One of the benefits (and drawbacks) of working with a family member is that you can be brutally honest with no pussy-footing needed! We can also be uncompromisingly stubborn! Fortunately, we have very similar likes when it comes to colour. We spent a morning sifting through hundreds of tapestry yarns for our original batch of 12 colours, negotiating with each other over personal favourites. Since then we’ve added from various inspirations. We sent a tassel from a linen scarf of Karen’s to the mill to match the colour for bubblegum!
The names are done in much the same way. Once we’d decided on sweet foods puddings as a theme, some were easy, others needed a bit of googling for inspiration! (there aren’t that many blue foods…..!)
If you could only ever eat one pudding for the rest of your life, what would it be?
If it were from our palette I’d (Karen), have to go for Pavlova…Susan would go for Rhubarb Crumble.
You now offer your yarns to other yarn shops, why did you decide to close the shop and offer your yarns wholesale?
Yes, we closed the shop as the yarn started to take over. It was one or the other, and it’s tricky to promote other yarns when you have you own to look after. Plus having a shop is incredibly expensive and relentlessly all-consuming. People who run shops are just totally amazing.
You both write patterns as well, how would you describe your style?
Simple contemporary I think sums us up. We have to stop ourselves putting the word ‘Simple’ in every pattern! We like clean, unfussy but colourful and non-fuddyduddy clothes.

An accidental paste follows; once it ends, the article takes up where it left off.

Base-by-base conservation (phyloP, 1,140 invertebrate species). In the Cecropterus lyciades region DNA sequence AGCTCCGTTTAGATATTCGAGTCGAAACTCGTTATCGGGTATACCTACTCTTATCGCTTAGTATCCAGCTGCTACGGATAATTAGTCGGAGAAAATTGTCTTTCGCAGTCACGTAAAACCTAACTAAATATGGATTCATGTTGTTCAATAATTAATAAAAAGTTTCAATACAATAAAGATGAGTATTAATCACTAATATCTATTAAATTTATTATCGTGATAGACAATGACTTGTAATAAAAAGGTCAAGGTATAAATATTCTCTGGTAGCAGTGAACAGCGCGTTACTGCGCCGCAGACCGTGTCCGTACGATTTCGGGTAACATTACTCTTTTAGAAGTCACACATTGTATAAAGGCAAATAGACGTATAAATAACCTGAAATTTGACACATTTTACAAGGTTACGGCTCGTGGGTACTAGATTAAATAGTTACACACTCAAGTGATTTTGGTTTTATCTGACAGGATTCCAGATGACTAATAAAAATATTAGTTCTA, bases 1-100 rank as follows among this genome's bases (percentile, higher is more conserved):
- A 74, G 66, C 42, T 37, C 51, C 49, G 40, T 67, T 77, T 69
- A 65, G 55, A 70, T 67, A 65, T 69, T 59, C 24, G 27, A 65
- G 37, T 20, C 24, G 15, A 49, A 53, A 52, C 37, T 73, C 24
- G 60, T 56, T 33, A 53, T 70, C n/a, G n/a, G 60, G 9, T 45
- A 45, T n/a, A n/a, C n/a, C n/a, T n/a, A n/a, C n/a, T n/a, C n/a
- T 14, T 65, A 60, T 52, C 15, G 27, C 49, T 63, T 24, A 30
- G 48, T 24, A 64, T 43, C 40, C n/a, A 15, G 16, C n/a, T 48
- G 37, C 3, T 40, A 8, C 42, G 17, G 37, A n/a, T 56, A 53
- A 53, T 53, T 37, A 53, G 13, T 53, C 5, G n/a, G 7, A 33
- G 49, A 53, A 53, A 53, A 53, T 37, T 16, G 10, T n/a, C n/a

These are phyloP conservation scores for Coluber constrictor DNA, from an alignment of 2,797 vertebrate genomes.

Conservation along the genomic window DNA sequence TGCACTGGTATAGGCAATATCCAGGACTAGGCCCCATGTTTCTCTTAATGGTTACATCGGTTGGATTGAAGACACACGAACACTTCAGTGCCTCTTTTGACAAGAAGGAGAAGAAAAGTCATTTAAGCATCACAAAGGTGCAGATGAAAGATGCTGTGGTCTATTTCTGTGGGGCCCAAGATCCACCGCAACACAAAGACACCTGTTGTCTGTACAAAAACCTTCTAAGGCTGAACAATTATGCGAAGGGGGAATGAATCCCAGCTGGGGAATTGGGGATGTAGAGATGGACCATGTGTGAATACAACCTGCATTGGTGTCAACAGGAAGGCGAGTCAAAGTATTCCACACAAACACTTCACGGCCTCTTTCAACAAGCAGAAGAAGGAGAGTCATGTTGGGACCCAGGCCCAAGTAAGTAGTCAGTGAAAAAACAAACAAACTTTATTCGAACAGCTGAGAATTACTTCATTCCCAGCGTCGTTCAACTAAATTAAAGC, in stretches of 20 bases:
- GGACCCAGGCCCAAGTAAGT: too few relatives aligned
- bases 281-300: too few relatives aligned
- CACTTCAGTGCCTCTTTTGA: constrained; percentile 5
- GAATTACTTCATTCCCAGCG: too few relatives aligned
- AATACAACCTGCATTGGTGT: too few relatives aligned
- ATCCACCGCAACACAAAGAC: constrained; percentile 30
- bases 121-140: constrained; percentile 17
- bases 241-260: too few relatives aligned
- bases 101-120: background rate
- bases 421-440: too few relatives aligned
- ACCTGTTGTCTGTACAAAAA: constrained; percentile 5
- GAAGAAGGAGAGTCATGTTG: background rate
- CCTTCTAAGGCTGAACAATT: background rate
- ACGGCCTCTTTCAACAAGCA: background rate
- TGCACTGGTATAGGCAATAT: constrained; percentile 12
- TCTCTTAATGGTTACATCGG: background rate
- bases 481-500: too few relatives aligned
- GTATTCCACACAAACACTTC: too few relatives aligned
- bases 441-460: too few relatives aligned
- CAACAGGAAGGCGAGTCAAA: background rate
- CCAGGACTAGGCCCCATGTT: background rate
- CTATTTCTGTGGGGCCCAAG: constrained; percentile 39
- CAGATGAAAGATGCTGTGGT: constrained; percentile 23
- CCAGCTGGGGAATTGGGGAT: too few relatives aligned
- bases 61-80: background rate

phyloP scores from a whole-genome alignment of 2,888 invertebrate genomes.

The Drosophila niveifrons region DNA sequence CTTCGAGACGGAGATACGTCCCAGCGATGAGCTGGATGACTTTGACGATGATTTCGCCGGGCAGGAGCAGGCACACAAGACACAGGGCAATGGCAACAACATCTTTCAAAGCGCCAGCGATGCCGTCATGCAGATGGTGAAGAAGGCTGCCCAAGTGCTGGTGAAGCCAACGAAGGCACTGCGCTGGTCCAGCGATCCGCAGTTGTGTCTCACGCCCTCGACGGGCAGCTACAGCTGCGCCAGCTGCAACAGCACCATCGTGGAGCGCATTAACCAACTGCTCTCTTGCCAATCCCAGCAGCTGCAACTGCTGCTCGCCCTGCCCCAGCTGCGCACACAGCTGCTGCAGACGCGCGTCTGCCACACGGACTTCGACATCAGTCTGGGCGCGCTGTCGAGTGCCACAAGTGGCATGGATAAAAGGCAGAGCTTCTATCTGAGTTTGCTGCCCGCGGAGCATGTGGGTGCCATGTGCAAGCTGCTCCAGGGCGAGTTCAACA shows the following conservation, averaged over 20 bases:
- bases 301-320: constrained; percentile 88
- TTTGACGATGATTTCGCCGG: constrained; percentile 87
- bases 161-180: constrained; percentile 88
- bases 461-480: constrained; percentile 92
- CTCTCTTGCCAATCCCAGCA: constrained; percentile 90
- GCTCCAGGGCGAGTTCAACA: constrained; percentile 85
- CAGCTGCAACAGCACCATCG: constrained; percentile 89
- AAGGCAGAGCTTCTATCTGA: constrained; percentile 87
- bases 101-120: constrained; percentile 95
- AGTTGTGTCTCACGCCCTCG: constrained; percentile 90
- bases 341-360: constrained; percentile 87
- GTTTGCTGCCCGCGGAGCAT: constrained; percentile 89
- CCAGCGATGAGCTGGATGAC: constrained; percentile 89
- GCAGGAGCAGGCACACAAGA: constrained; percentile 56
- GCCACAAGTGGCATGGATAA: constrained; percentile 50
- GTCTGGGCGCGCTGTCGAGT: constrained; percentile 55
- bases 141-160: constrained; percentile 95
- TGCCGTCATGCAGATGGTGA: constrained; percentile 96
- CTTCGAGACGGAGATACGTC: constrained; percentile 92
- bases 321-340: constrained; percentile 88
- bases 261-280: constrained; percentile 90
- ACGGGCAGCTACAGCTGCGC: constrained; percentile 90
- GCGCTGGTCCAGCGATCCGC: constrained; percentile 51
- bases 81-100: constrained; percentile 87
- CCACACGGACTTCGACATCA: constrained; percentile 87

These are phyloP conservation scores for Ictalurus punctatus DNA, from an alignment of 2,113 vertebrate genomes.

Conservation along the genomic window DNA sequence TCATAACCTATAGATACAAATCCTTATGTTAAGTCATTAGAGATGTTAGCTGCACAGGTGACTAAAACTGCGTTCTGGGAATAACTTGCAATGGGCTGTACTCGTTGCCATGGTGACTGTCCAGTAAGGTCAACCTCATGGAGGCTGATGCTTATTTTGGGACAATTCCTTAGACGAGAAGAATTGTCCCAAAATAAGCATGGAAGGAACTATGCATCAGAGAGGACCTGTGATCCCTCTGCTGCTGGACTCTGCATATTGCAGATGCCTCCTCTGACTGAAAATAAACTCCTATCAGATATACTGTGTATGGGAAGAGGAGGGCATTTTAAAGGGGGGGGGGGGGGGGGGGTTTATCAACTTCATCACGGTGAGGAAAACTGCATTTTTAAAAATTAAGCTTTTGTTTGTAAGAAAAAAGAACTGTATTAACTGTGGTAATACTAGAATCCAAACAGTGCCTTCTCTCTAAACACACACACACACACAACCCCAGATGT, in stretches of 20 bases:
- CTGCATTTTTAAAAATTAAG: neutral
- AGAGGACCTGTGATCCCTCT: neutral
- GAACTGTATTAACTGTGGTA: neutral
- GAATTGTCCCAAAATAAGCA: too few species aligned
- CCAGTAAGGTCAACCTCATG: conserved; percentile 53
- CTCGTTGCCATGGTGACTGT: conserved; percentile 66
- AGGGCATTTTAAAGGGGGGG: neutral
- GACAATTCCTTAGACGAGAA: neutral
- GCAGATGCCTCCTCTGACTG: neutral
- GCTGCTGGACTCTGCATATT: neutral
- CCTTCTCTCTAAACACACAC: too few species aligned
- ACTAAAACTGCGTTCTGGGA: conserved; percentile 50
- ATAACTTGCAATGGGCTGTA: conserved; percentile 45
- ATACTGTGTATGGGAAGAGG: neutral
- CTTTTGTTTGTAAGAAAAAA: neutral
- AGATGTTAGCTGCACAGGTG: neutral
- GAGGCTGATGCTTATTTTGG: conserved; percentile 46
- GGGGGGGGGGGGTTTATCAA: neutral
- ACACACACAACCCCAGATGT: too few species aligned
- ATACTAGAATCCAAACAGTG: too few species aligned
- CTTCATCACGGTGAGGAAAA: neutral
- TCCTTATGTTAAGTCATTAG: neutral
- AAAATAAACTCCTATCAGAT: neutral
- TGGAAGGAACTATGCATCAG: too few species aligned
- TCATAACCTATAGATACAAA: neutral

What achievements are you most proud of? And what are the highlights of your journey so far?
One of our proudest achievements was definitely being asked to write our books: Simple Chic Knits and Simple Chic Crochet (see the ‘simple’ edging in again!). It was lovely to get that endorsement from the publishers.
Highlights have to include the shows we’ve been too, particularly to the US which have always been great fun. There is nothing like meeting people who love what you do.
How do you juggle running your business with your personal/family life?
Hmmm… well for us family comes first and can put a spanner in the works at a moment’s notice! That’s another good thing about working with your sister. You are both acutely aware of other things going on in your lives. Our families are also very involved when needed, e.g. modelling, lugging boxes, delivering, plus some of our patterns are named after them!
What are your plans for the future for Mrs Moon?
We’re so excited for the future. We have some exciting plans for Pudding in particular. Lots of things have been cancelled because of the lockdown, but we’re not going to let that get us down.
If you were stranded on a desert island which three items would you take and why?
So, Joe Wicks has really helped keep the mood light during the lockdown, so Susan thinks taking a Joe Wicks DVD to a desert island, plus something to play it on would be very helpful. I’d need a good pair of sunglasses and a hat, plus maybe a piano…
You are sisters, how would you describe each other? Whose the eldest? Whose the bossiest?
Susan is the eldest and the bossiest (this is Karen answering the question!). We know what each other is good and not so good at so we manage to divide out the workload according to our strengths. We don’t take ourselves too seriously, and we try to make sure that when all else fails, we are getting enough enjoyment out of things to make them worthwhile.
A huge thank you to Karen and Susan from taking time out in their schedule to talk to me. We stock both Plump DK and Pudding here at Tangled Yarn along with some beautiful crochet and knitting patterns which are available free when you purchase the yarn to make them.